Monday, February 27, 2012


Eight Days to Super Tuesday...

... and I am still undecided.

And I'm not alone. I spoke with several of my good Republican friends - folks who are ultra-active in campaigns in terms of their time, support, and money - who were all undecided as of the end of last week. For folks that usually have their candidate a year or two before the primary, we all are in uncharted waters.

As was documented on this blog (and others), I was supporting Herman Cain before allegations of an extramarital affair proved to be too much to overcome. I even stepped up as his county chair here in Blount County. I loved Cain's straight talk, his outside-the-Beltway background, and his promise to reform the tax code. But, alas, that was not meant to be.

With the field whittled down to four, I still find myself undecided at this late hour. After the last debate in Arizona, I managed to narrow down my personal choice to two candidates. Ron Paul may have a great understanding of economic issues, but his views on foreign policy would likely get us all killed and his ultra-libertarian views eventually collapse upon themselves when freedoms eventually abut each other. I also think that Dr. Paul would have a hard time winning over voters in a general election against Obama because of his presentation. So Dr. Paul will not be getting my vote.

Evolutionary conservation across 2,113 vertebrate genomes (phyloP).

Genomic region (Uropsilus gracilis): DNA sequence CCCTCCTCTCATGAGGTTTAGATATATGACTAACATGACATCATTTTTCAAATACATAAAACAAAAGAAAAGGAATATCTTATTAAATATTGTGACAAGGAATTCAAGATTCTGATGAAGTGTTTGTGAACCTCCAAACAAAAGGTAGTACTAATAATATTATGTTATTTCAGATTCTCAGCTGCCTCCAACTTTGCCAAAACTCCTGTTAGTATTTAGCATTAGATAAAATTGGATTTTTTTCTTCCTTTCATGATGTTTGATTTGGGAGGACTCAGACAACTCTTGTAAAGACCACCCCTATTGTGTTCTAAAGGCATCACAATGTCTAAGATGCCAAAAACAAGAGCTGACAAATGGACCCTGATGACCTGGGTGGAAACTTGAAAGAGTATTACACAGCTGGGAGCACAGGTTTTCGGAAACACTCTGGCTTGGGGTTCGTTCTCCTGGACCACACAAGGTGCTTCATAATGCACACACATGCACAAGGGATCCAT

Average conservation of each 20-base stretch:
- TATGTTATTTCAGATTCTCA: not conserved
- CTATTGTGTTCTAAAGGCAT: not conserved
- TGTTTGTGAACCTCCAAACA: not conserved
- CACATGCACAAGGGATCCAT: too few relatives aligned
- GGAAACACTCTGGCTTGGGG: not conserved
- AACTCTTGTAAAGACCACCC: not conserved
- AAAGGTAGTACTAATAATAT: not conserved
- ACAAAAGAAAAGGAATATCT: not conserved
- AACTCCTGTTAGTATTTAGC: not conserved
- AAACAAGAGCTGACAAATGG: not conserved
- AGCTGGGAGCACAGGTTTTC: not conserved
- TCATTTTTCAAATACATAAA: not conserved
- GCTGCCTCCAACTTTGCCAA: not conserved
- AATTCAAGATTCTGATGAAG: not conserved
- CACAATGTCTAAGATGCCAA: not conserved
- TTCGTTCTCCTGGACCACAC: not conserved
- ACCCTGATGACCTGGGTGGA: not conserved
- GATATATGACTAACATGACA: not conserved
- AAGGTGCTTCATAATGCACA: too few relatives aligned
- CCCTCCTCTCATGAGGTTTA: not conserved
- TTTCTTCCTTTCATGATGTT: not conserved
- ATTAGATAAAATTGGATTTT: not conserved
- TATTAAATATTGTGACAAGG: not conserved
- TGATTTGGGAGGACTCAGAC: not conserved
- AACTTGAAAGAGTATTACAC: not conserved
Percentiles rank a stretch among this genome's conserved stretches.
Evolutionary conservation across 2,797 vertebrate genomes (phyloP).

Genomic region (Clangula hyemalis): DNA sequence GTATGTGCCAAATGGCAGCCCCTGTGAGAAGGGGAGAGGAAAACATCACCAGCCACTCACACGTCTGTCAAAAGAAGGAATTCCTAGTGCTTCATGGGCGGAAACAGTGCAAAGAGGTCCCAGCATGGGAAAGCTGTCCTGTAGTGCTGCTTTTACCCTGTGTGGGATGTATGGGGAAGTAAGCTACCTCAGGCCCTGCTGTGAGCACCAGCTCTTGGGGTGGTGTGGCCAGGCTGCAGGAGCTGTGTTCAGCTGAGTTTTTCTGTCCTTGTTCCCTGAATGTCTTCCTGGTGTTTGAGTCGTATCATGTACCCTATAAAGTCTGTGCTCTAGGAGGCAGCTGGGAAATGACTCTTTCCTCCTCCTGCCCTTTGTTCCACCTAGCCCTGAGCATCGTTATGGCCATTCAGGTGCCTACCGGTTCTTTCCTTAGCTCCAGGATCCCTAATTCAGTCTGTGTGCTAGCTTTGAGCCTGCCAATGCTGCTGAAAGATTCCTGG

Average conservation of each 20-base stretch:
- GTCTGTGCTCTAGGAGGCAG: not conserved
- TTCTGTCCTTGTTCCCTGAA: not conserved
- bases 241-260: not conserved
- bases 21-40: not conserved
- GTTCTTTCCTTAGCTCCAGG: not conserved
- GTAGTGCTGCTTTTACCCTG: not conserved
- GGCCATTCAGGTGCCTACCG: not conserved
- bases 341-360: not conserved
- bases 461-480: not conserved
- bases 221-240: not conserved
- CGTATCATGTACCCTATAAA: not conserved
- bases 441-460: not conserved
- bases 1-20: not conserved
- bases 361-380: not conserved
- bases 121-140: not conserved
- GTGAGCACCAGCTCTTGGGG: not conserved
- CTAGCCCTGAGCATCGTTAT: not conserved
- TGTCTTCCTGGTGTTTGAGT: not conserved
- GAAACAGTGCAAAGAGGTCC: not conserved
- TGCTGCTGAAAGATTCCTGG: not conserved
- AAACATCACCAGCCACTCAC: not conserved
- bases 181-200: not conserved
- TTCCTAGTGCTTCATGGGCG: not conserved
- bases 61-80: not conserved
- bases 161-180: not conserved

Neither will Rick Santorum. I really want to like Santorum. He says several good things that I can support. I even had him on the shortlist of candidates for the White House back in May of 2005. But lots has happened since then. Santorum says some strange things that even have conservatives scratch their heads, all of which could be overlooked by a conservative voter if not for all of the times that Santorum has compromised his conservative principles when it has personally benefited himself or those close to him. For example, Romney's crushing of Santorum in the Arizona debate on the Arlen Specter issue, where Santorum supported the liberal Specter over conservative Pat Toomey. I very much remember that episode, and Santorum's explanation was inadequate in parts and downright untruthful in parts. His debate performance in Arizona (I scored it last, even below Dr. Paul's) was crippling. If he were to perform similarly in a general election debate against Obama, the GOP would be looking at a double-digit loss at the top of the ticket and quite possibly losses down ticket that could take the Senate out of play. I think Rick's a really nice guy and appreciate much of his service in the Congress, but I can't pull the lever for him this time around.